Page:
Friday, 13th April, Brinkley Bluff, McDonnell Range.
- Written by John McDouall Stuart
- Category: John McDouall Stuart - Fourth Expedition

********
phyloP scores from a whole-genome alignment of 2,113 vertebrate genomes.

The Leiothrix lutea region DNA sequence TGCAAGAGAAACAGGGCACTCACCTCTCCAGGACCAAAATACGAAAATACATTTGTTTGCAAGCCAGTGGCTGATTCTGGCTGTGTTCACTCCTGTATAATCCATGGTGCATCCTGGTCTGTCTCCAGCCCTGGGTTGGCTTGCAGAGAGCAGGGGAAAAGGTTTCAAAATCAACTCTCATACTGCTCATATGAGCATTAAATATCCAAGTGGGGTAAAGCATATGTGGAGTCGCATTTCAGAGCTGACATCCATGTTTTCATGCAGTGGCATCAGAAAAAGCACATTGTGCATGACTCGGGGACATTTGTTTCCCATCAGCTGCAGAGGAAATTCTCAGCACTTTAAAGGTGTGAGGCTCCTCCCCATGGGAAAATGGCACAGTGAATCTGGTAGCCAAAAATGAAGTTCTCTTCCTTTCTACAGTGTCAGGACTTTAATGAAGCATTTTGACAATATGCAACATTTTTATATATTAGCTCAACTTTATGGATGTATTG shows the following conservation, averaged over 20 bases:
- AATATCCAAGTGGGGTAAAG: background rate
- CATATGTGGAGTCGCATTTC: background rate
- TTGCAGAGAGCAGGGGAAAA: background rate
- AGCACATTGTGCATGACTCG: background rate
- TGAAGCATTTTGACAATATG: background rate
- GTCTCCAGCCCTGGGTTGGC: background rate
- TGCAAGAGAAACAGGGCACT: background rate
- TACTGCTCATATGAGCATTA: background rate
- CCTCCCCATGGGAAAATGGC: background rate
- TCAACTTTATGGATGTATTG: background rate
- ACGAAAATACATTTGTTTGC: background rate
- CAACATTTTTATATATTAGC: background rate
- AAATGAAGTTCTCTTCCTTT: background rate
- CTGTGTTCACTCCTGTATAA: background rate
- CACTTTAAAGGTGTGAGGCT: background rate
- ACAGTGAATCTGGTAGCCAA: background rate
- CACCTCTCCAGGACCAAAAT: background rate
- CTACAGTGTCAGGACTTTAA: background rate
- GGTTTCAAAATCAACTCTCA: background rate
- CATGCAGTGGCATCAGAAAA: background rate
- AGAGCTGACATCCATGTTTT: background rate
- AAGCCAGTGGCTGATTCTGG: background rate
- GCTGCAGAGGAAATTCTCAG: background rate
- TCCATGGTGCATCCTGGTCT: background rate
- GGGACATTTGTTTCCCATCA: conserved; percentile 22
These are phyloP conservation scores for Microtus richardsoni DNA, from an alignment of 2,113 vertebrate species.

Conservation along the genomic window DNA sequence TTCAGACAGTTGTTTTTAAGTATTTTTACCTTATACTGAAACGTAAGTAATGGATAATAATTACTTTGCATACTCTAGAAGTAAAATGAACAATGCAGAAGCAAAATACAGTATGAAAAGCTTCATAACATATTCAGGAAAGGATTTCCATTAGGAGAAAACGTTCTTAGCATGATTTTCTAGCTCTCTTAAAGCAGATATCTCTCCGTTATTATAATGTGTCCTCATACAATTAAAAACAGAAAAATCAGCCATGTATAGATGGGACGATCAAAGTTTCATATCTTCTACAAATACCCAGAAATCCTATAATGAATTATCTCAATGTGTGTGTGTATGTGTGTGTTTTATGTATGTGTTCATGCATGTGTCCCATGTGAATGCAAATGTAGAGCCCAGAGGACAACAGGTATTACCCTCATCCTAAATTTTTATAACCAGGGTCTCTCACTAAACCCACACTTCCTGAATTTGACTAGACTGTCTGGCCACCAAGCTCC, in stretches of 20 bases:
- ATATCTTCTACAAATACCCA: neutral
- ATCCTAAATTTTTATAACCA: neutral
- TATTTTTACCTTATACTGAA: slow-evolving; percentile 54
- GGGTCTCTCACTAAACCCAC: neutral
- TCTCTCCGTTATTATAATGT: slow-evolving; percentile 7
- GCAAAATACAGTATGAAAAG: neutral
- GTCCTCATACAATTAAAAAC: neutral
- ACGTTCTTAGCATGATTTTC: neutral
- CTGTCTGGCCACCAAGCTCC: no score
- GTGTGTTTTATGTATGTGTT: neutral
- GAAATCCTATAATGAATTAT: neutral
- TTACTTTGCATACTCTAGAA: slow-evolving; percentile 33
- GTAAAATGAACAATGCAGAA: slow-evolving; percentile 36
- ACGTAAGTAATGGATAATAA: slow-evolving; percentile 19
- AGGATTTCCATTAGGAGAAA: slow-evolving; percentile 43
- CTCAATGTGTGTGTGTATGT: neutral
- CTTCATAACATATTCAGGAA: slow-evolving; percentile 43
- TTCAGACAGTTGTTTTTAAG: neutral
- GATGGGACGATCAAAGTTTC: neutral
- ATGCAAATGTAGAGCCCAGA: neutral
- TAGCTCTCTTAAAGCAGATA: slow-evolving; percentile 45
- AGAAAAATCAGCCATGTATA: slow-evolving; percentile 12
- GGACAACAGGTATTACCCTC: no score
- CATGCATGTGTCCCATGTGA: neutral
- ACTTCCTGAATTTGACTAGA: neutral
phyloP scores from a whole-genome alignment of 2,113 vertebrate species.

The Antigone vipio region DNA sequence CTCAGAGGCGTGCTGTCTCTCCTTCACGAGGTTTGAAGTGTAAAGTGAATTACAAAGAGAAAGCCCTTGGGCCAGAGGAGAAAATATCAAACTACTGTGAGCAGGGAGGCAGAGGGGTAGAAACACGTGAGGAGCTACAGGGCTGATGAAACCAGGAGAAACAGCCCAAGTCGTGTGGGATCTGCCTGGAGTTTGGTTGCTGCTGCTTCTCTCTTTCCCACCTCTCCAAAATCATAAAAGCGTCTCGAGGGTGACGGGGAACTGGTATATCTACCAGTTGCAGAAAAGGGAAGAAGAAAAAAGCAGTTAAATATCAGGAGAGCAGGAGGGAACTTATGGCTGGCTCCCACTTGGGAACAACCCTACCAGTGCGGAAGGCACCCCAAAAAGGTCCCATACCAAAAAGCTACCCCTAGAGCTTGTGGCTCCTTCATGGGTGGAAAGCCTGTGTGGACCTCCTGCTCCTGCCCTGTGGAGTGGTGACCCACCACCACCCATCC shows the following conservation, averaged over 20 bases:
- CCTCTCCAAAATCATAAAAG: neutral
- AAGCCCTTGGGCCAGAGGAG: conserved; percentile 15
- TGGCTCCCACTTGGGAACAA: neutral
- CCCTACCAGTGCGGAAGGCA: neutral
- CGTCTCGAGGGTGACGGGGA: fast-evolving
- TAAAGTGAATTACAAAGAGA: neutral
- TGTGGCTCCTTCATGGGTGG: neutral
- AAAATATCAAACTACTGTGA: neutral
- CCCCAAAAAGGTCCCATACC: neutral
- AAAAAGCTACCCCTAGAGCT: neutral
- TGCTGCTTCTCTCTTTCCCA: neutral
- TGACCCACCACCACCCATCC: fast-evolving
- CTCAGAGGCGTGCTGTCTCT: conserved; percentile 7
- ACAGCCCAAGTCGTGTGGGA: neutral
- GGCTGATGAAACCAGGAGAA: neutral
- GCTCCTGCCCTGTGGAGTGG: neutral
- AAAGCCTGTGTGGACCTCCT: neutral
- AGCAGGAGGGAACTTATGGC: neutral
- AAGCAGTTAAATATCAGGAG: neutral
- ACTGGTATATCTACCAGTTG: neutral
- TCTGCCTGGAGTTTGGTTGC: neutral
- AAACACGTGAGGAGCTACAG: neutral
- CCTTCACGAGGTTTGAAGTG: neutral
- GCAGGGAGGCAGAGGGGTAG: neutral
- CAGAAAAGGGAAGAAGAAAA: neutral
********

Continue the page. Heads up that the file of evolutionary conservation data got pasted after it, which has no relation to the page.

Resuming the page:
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Friday, 13th April, Brinkley Bluff, McDonnell Range. At sunrise I ascended the bluff, which is the most difficult hill I have ever climbed; it took me an hour and a half to reach the top. It is very high, and is composed principally of igneous rock, with a little ironstone, much the same as the ranges down the country. On reaching the top, I was disappointed; the view was not so good as I expected, in consequence of the morning being so very hazy. I have, however, been enabled to decide what course to take. To the south-west the Waterhouse and James ranges seem to join. At west-south-west they are hidden by one of the spurs of the McDonnell range. To the north-west the view is intercepted by another point of this range, on which is a high peak, which I have named Mount Hay, after the Honourable Alexander Hay, the Commissioner of Crown Lands. About five miles to the north are numerous small spurs, beyond which there is an extensive wooded or scrubby plain; and beyond that, in the far distance, is another range, broken by a high conical hill, bearing about west-north-west, to which I will go, after getting through the range. To the north-east is the end of another range coming from the south. On this, which I have named Strangway Range, after the Honourable the Attorney-General, is another high hill. Beyond is a luminous, hazy appearance, as if it proceeded from a large body of water. A little more to the east there are three high hills; the middle one, which I should think is upwards of thirty miles from us, is the highest, and is bluff at both ends; it seems to be connected with Strangway range. To the east is a complete mass of ranges, with the same luminous appearance behind them. I had a terrible job in getting down the bluff; one false step and I should have been dashed to pieces in the abyss below; I was thankful when I arrived safely at the foot. I find that I have taken the wrong creek to get through the bluff. The Hugh still comes in that way, but more to the westward. Started at 10 o'clock; the hills very bad to get over; wind easterly. Camped at sundown on the creek; there is an abundance of water, which apparently is permanent, from the number of rushes growing all about it. The feed is splendid. There are a number of fresh native tracks.